5. Look up before digging: We have tall trees in the area I chose to grow a vegetable garden to use for the first time There are 30-40-foot-tall avocado, tamarind, breadfruit, and mango trees. I decided to plant pumpkins, tomatoes, peppers, cucumbers, melons, and several kinds of herbs there. I did not take the time to look up and did not take account of the trees’ shade patterns. Pumpkins scattered quickly and began to grow fruit. It was such a shame though that most of the fruits ended up under tree shades and grew a third of the size the ones outside of the shades did. So, if you take this as serious as I do… believe me, you will be sorry for not taking the time to check for shade patterns before you sow your seeds.
4. Who’s the next in charge: It is very important to train someone to take care of your homestead in case you can’t be there. Planned or not, you leaving the farm means someone will need to be there to substitute you.
The first time I had to leave the farm was on a three-day family vacation. A very well-intentioned family member volunteered to care for the animals and veggies for that period of time. I left every kind of food measured and identified. I made a little map of the areas and the number of animals per area. I erroneously thought that was enough. When we returned there had been some losses and the feeling was just horrible. It had been my mistake; I explained too much and trained too little. A couple turkey pullets and a baby rabbit were MIA, not to mention some of veggies that had been forgotten. I felt so bad for our helper and for my animals. For this reason I recommend training someone as soon as you can, and way before you plan to be absent from your farm. You can lose a lot in a short amount of time if you leave your homestead ill-supervised.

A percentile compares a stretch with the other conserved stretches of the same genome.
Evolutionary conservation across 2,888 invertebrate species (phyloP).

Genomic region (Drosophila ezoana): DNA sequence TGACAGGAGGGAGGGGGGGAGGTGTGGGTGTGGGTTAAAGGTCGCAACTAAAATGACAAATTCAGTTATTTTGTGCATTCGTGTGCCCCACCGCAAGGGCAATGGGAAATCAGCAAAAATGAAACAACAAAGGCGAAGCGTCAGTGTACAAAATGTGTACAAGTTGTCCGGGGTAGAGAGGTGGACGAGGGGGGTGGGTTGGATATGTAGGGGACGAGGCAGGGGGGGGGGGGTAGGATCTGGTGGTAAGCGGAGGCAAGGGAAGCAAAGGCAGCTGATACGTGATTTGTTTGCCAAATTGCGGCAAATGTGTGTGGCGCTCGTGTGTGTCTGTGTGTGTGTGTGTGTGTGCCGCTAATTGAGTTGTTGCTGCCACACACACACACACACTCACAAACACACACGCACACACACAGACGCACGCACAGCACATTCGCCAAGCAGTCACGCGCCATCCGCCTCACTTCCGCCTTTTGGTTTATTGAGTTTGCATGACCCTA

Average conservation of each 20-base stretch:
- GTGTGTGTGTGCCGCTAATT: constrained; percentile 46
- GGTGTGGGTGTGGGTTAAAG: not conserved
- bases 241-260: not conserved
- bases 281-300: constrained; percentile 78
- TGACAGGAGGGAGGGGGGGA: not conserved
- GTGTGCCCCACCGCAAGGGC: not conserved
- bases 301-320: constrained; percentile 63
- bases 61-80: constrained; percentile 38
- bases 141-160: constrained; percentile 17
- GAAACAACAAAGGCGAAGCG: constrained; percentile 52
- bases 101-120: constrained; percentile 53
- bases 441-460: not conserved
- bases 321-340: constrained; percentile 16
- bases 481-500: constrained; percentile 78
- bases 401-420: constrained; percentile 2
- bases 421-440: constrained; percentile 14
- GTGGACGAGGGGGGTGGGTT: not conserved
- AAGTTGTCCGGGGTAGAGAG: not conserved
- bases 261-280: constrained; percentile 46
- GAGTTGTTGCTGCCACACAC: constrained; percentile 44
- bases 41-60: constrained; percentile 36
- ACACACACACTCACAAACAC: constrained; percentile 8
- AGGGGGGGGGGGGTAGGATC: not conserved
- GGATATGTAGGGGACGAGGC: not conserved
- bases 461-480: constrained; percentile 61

3. “Follow your heart, your intuition”: As stated by former fellow-homesteader and now pop-singer Jewel Kilcher, “it will lead you in the right direction”. This is an article about the don’ts, but I have to mention that many of my dos have to do with acting right at the moment when my intuition tells me to. On the other hand, not following my intuition many times have been in detriment of the farm.
Some time ago, I passed by one of my rabbit does who had just kindled a couple days earlier and had the feeling something was not quite right. It was something in her eyes I can’t explain. Still, I did not take the time to observe her, touch her, or hold her. I just thought, “babies look fine, she’s eating… she’s ok”. The next day one baby was dead. I removed it from the nest, still thinking something did not feel right, but I did nothing. She had a big litter and is not uncommon to find one or two dead babies, so I kept walking. The next day I found two dead babies and this time she did not come to greet me as all of them do at feeding time. Oh no, this was bad. I did what I should have done from the beginning. I held her and checked her to find she had a massive infection caused by mastitis not easily identifiable unless I turned her over. Needless to say all babies died and she underwent heavy medication for close to two months to get her out of that infection alive. If I had followed my initial instinct I am sure things would have been very different.
2. Carrot fiasco: I wanted to grow carrots really bad. Why would I do this without learning how to do it first? I can think of many excuses that just don’t add up to a good reason for not doing it the right way from the beginning. Some research goes a long way sometimes… ask me now how I know it. I sowed them the same way I did many other seeds that day with the wishful thinking that it would be enough. The tops of these carrots looked amazing and I just could not wait to taste them. Harvest day came and this is what I pulled out. Seriously? Uhg, I totally wasted the seeds, the soil, those planting spots, and precious time. My pigs and chickens were happy to get them, though.